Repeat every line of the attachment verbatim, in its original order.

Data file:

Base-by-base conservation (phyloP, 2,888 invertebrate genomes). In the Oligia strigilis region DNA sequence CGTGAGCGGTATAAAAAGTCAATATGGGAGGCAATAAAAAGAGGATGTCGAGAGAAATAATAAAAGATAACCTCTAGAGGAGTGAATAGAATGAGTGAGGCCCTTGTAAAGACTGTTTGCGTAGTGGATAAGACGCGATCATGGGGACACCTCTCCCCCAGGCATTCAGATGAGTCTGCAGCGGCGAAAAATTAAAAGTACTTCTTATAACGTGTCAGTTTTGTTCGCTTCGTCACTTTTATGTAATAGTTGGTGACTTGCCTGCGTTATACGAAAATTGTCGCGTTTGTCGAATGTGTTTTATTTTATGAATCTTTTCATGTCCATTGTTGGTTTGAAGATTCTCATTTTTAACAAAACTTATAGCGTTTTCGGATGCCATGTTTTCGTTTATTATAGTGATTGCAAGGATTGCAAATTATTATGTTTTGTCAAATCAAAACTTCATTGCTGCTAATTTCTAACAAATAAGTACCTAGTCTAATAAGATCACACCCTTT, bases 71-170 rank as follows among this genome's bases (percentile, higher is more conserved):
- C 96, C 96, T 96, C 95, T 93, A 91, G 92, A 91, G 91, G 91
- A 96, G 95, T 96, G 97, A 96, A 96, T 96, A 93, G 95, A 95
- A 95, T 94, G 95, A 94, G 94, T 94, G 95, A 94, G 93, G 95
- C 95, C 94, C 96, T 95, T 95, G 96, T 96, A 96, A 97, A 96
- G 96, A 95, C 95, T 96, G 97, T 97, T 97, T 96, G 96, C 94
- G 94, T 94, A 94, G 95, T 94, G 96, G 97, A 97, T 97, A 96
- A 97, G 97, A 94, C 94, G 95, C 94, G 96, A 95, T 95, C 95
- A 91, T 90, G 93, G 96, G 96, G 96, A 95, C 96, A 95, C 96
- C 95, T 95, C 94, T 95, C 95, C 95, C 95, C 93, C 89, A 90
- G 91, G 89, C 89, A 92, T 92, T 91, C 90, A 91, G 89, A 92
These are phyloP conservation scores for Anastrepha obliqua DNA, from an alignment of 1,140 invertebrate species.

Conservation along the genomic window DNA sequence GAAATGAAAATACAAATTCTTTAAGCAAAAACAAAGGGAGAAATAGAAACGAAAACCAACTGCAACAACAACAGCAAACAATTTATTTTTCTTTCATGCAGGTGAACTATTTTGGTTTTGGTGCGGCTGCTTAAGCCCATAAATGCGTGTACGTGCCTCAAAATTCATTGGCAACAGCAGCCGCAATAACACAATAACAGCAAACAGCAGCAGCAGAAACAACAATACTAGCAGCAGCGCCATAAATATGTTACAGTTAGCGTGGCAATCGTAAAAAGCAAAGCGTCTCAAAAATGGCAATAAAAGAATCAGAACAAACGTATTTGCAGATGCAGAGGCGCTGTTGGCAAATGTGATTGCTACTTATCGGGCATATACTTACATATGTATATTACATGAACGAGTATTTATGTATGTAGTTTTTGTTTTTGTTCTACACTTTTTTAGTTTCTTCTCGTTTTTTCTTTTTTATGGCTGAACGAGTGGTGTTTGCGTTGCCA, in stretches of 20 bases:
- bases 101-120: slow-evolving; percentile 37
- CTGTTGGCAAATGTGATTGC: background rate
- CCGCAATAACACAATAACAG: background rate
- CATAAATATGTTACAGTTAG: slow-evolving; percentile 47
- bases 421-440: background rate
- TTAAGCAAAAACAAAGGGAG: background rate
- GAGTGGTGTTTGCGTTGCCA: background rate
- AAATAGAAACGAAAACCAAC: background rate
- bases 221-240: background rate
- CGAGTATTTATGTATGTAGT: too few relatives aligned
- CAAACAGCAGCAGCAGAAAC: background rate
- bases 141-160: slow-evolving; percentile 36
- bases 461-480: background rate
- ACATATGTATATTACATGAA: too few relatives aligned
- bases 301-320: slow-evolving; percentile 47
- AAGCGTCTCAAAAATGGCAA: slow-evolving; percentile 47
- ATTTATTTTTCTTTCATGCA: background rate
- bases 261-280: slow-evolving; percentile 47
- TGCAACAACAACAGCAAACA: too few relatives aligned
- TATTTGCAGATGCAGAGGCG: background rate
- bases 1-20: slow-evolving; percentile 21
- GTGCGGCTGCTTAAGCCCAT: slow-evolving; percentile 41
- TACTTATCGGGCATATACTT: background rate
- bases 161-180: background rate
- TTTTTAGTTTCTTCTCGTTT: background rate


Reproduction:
Base-by-base conservation (phyloP, 2,888 invertebrate genomes). In the Oligia strigilis region DNA sequence CGTGAGCGGTATAAAAAGTCAATATGGGAGGCAATAAAAAGAGGATGTCGAGAGAAATAATAAAAGATAACCTCTAGAGGAGTGAATAGAATGAGTGAGGCCCTTGTAAAGACTGTTTGCGTAGTGGATAAGACGCGATCATGGGGACACCTCTCCCCCAGGCATTCAGATGAGTCTGCAGCGGCGAAAAATTAAAAGTACTTCTTATAACGTGTCAGTTTTGTTCGCTTCGTCACTTTTATGTAATAGTTGGTGACTTGCCTGCGTTATACGAAAATTGTCGCGTTTGTCGAATGTGTTTTATTTTATGAATCTTTTCATGTCCATTGTTGGTTTGAAGATTCTCATTTTTAACAAAACTTATAGCGTTTTCGGATGCCATGTTTTCGTTTATTATAGTGATTGCAAGGATTGCAAATTATTATGTTTTGTCAAATCAAAACTTCATTGCTGCTAATTTCTAACAAATAAGTACCTAGTCTAATAAGATCACACCCTTT, bases 71-170 rank as follows among this genome's bases (percentile, higher is more conserved):
- C 96, C 96, T 96, C 95, T 93, A 91, G 92, A 91, G 91, G 91
- A 96, G 95, T 96, G 97, A 96, A 96, T 96, A 93, G 95, A 95
- A 95, T 94, G 95, A 94, G 94, T 94, G 95, A 94, G 93, G 95
- C 95, C 94, C 96, T 95, T 95, G 96, T 96, A 96, A 97, A 96
- G 96, A 95, C 95, T 96, G 97, T 97, T 97, T 96, G 96, C 94
- G 94, T 94, A 94, G 95, T 94, G 96, G 97, A 97, T 97, A 96
- A 97, G 97, A 94, C 94, G 95, C 94, G 96, A 95, T 95, C 95
- A 91, T 90, G 93, G 96, G 96, G 96, A 95, C 96, A 95, C 96
- C 95, T 95, C 94, T 95, C 95, C 95, C 95, C 93, C 89, A 90
- G 91, G 89, C 89, A 92, T 92, T 91, C 90, A 91, G 89, A 92
These are phyloP conservation scores for Anastrepha obliqua DNA, from an alignment of 1,140 invertebrate species.

Conservation along the genomic window DNA sequence GAAATGAAAATACAAATTCTTTAAGCAAAAACAAAGGGAGAAATAGAAACGAAAACCAACTGCAACAACAACAGCAAACAATTTATTTTTCTTTCATGCAGGTGAACTATTTTGGTTTTGGTGCGGCTGCTTAAGCCCATAAATGCGTGTACGTGCCTCAAAATTCATTGGCAACAGCAGCCGCAATAACACAATAACAGCAAACAGCAGCAGCAGAAACAACAATACTAGCAGCAGCGCCATAAATATGTTACAGTTAGCGTGGCAATCGTAAAAAGCAAAGCGTCTCAAAAATGGCAATAAAAGAATCAGAACAAACGTATTTGCAGATGCAGAGGCGCTGTTGGCAAATGTGATTGCTACTTATCGGGCATATACTTACATATGTATATTACATGAACGAGTATTTATGTATGTAGTTTTTGTTTTTGTTCTACACTTTTTTAGTTTCTTCTCGTTTTTTCTTTTTTATGGCTGAACGAGTGGTGTTTGCGTTGCCA, in stretches of 20 bases:
- bases 101-120: slow-evolving; percentile 37
- CTGTTGGCAAATGTGATTGC: background rate
- CCGCAATAACACAATAACAG: background rate
- CATAAATATGTTACAGTTAG: slow-evolving; percentile 47
- bases 421-440: background rate
- TTAAGCAAAAACAAAGGGAG: background rate
- GAGTGGTGTTTGCGTTGCCA: background rate
- AAATAGAAACGAAAACCAAC: background rate
- bases 221-240: background rate
- CGAGTATTTATGTATGTAGT: too few relatives aligned
- CAAACAGCAGCAGCAGAAAC: background rate
- bases 141-160: slow-evolving; percentile 36
- bases 461-480: background rate
- ACATATGTATATTACATGAA: too few relatives aligned
- bases 301-320: slow-evolving; percentile 47
- AAGCGTCTCAAAAATGGCAA: slow-evolving; percentile 47
- ATTTATTTTTCTTTCATGCA: background rate
- bases 261-280: slow-evolving; percentile 47
- TGCAACAACAACAGCAAACA: too few relatives aligned
- TATTTGCAGATGCAGAGGCG: background rate
- bases 1-20: slow-evolving; percentile 21
- GTGCGGCTGCTTAAGCCCAT: slow-evolving; percentile 41
- TACTTATCGGGCATATACTT: background rate
- bases 161-180: background rate
- TTTTTAGTTTCTTCTCGTTT: background rate